The counterpoint is that there’s something soothing about following these processes. They may not be involved or varied, but they are brainless, and that can lead to a trance-like state as you heal alpaca after alpaca. We still find ourselves returning to Animal Hospital to heal a few more fluffy patients, and we really have no excuse other than ‘it’s relaxing’.
We were less taken with the overnight stays. More diseased or traumatised animals will need to stay in one of your wards, and – to earn the big bucks – you will need to ensure they are well catered for. You need to wash, water, treat, feed and cuddle them to get full-stars, and that needs to be done on a per animal basis. When you have four wards at the end of the game, it’s a bit of a chore. Not that we didn’t want to help a sad-eyed sloth: it just got boring after the fourth one every day.
There are some odd quirks to these overnight stays that could do with ironing out in future patch notes. If an animal moves into a ward that previously housed another animal, then they will also be served their food. You can’t get rid of the food, so a lemur is left with dog food in their tray, for example, when a poodle was in there before. You get one star for feeding the animal well, and there’s nothing you can do about it.
Missions wake you up occasionally, asking you to engage with the game’s extremely limited customisation systems (hotspots let you drop down bookcases and rugs). These missions level you up, unlocking more rooms and patients. Soon, you will be performing x-rays and ultrasounds on increasingly outlandish animals. We’re not sure where the hospital is situated if sloths and ponies are just as likely to turn up for a thorn-pull.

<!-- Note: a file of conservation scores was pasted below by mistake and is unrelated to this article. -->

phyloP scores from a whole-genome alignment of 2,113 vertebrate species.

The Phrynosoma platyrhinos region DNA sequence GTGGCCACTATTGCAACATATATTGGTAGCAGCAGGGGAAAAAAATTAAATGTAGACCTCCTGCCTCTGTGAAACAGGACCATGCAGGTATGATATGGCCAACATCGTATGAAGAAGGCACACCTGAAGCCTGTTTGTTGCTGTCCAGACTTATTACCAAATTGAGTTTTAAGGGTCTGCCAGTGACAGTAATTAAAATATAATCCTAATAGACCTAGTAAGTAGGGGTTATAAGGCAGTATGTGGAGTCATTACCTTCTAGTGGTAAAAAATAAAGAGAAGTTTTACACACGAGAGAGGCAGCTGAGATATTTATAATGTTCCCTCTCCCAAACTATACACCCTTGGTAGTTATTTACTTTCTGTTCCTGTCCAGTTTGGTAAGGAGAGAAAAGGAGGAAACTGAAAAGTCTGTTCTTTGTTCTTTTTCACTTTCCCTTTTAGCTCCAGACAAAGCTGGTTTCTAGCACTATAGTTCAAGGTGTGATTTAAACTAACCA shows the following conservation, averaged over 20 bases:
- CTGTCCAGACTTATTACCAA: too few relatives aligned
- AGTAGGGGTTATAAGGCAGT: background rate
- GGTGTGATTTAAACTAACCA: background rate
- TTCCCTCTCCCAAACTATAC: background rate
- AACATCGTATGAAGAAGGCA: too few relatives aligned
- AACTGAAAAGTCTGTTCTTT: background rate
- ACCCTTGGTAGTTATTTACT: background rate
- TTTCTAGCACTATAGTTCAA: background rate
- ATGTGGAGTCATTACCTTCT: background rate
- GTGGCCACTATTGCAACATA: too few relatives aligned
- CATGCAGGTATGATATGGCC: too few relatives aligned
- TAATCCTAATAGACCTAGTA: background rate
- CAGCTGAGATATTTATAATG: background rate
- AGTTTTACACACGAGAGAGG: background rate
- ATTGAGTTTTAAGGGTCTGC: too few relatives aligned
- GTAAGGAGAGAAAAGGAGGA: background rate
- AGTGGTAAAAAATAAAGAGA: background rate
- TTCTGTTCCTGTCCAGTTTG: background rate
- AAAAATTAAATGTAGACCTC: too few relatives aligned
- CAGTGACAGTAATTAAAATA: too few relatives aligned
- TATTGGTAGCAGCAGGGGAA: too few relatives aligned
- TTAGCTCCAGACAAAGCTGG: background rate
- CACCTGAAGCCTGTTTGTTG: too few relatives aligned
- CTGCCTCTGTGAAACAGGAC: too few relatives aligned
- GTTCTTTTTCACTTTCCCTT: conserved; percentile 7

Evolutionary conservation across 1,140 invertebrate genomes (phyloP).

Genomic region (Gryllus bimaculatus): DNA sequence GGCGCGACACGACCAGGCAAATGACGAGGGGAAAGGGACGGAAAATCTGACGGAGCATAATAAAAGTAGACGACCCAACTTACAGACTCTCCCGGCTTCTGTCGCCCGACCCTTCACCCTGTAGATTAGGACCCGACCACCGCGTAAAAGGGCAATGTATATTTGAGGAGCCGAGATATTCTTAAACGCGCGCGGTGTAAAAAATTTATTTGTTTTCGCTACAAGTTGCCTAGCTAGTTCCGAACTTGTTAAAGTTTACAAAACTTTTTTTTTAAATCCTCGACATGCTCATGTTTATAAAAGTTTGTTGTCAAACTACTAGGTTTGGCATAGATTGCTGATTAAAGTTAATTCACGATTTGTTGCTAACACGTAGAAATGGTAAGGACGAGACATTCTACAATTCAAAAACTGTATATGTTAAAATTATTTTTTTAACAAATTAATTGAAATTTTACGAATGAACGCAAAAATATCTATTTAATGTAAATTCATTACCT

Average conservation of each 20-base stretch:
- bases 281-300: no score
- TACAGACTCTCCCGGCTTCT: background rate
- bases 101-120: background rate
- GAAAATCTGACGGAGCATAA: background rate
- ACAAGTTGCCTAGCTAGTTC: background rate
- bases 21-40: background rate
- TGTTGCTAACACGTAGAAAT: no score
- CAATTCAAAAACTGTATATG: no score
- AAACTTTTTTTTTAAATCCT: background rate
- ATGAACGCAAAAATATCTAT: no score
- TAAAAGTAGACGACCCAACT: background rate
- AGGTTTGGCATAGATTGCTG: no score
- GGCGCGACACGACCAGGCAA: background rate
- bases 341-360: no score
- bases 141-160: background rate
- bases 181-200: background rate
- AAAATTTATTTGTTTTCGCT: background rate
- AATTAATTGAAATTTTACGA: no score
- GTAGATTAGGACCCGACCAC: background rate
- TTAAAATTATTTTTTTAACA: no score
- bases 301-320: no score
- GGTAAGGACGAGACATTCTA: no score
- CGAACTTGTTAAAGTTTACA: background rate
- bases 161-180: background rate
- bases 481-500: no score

These additional systems don’t amount to much. It’s possible to explore the grounds to find coins and parcels of drugs (oh great, we found some antibiotics behind the hyacinths!), but it takes too long and isn’t rewarding enough to make it worthwhile. The customisation is purely cosmetic, and the missions keep a tight handle on what you can or can’t unlock. So, it’s all about that patient treadmill. Get on and keep healing.
We’re conflicted about Animal Hospital. We’d say that our daughter was the core demographic, but she bailed on it almost immediately. It’s too timid, afraid that the younger players will hit a wall and bounce out, removing any obstructions whatsoever. The result means a lack of variety, strategy or interest. It’s almost inexcusable that a wolf with heart disease is treated near identically to a kitten with dandruff.
We’re conflicted because we keep playing the thing. Even with its flaws and timidness, we find it cosy. We put it on occasionally, dealing with the queues of animals, looking to beat those NHS waiting times. Perhaps we were just glued to where the idiosyncratic story went next.
Treat it as a warning: if you’re looking for a deep simulation, or something that will keep budding vets glued to a pad then Animal Hospital won’t satisfy. But if you’re the kind of player who gets lost in easy routines, wiling away hours on simple processes, then there’s something inexplicably addictive to Animal Hospital. Perhaps we’re the ones who need treatment.